As there’s been little to stop the Woolsey wildfire from spreading from the Valley toward the Pacific coastline, catastrophic doesn’t even begin to describe the loss California is facing right now, only a year after fires ripped through the state. In addition to the scarring of the natural landscape, the Woolsey fire, along with the Camp fire in the Sierra Nevada foothills, has claimed 31 lives and led to the most deadly outbreak of fires in California’s history. Further, with thousands of acres scorched, hundreds of thousands of residents have been forced to evacuate, many—celebrities like Gerard Butler, Miley Cyrus, and Robin Thicke among them—have totally lost their homes, and historic and cultural structures have also been wiped out by the raging flames which, thanks to high winds moving into the area, could intensify.
While seminal Malibu residences from Frank Gehry, John Lautner, and Herbert Kameon have, thus far, survived the fires—as have Frank Lloyd Wright’s Arch Oboler Complex and the Getty Villa, which is now serving as a refuge for firefighters and first responders battling the flames—notable Hollywood sets and homes have unfortunately fared worse. A replica of the set from the TV series M*A*S*H (the original was, ironically, victim to a brush fire in 1982) was destroyed, as was Westertown at Paramount Ranch in Agoura Hills. The latter was last used in the hit HBO series Westworld, and though the majority of the set is gone, the only piece still standing is the church. At last check, the status of the A Star Is Born house—recently seen in the Lady Gaga–Bradley Cooper hit film—was unknown, but it does lie in the highly threatened area of Calabasas, the Los Angeles city from which Kim Kardashian West recently evacuated.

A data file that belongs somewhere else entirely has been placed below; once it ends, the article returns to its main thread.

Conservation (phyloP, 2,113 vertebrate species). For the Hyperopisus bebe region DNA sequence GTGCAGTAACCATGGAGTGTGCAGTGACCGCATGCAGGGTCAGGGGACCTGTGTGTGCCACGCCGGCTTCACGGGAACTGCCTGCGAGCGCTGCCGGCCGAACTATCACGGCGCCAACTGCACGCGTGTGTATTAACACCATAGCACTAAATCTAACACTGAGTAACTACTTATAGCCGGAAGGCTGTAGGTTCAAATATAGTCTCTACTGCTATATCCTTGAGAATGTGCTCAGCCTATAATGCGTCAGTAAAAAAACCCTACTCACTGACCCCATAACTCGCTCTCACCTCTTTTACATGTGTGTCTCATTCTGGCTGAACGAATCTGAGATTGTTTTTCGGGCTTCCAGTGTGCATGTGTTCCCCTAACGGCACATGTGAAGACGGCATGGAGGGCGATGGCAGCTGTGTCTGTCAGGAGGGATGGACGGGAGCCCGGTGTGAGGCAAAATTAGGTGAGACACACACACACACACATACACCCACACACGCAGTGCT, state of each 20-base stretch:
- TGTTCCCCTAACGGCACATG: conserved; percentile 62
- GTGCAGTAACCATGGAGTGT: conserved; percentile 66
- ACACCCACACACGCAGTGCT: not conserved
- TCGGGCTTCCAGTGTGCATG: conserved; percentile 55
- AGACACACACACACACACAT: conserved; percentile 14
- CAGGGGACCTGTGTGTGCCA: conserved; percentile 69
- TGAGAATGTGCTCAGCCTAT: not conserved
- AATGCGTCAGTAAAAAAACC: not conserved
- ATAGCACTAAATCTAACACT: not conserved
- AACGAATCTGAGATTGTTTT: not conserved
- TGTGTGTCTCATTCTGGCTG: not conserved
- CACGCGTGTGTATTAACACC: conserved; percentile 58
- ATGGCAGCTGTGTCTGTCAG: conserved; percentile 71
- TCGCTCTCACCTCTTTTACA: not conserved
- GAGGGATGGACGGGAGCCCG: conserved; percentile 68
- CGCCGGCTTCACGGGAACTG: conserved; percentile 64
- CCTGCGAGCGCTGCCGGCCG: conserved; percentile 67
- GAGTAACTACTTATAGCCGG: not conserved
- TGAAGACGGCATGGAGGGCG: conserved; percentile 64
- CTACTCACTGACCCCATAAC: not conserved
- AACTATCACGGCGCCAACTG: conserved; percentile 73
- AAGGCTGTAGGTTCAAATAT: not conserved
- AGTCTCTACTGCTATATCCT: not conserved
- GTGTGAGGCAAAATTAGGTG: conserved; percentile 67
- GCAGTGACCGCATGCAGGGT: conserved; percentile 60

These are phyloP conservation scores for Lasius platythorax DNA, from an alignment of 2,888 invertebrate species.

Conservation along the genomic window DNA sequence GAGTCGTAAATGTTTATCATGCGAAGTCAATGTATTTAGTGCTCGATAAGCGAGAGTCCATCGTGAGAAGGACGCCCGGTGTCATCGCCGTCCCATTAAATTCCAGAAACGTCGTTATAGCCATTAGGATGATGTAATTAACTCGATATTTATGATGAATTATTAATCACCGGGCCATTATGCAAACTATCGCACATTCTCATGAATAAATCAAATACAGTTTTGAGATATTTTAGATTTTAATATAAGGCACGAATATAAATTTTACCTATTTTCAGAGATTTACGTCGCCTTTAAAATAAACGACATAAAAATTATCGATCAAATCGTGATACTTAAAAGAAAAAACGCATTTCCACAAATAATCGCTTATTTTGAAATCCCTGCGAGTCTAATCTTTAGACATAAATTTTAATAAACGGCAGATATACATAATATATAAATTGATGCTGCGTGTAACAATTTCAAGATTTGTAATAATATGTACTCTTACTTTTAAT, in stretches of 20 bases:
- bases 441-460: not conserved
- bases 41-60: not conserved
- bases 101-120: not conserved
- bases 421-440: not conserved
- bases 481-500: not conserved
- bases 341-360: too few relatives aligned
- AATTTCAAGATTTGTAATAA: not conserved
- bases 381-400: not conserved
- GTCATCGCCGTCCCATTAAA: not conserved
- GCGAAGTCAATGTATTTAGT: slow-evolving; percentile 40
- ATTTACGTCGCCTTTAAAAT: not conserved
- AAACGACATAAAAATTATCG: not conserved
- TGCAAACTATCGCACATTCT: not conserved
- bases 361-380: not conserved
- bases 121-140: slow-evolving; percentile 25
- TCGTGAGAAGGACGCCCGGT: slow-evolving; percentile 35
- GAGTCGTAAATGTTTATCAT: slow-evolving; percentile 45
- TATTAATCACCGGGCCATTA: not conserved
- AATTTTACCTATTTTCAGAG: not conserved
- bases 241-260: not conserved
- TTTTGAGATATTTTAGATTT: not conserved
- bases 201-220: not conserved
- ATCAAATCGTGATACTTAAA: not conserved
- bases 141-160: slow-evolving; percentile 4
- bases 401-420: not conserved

With the fires spreading indiscriminately, a handful of culturally significant buildings and properties have also suffered damage or been reduced to ruin. The main campus of Pepperdine University, in Malibu, remains intact, but some outbuildings were totally lost. The Peter Strauss Ranch, a historic destination for live music since the 1930s, has lost most of its buildings. In Malibu Canyon, the historic Sepulveda Adobe, a 155-year-old home that was built by homesteaders in 1863, has been “reduced to [a] shell,” according to Barbara Tejada of the California Department of Parks and Recreation. Elsewhere in the Canyon, Malibu Wines and Saddle Rock Ranch, a popular vineyard and wildlife park, suffered significant damage to the property, and staff members are still searching for lost animals. Also in danger, Ronald Regan Ranch, the former president’s property that’s now part of Malibu Creek State Park, which was shown over the weekend to have been invaded by the flames.
Lastly, and perhaps of most concern, the Santa Susana Field Laboratory, the 1949 facility that has been home to several nuclear reactors and is now owned by Boeing, was badly damaged, raising concerns about radioactive waste. As a result, governor-elect Gavin Newsom is being urged to order an investigation to determine if radioactive toxins could have been released by flames.
As disheartening as the news out of the state continues to be, there’s a lot you can do to help. And as a reminder, fiscal donations are still the most efficient way to lend your support. A little, a lot, or anything in between will go a long way to help the residents of California recover from the devastation.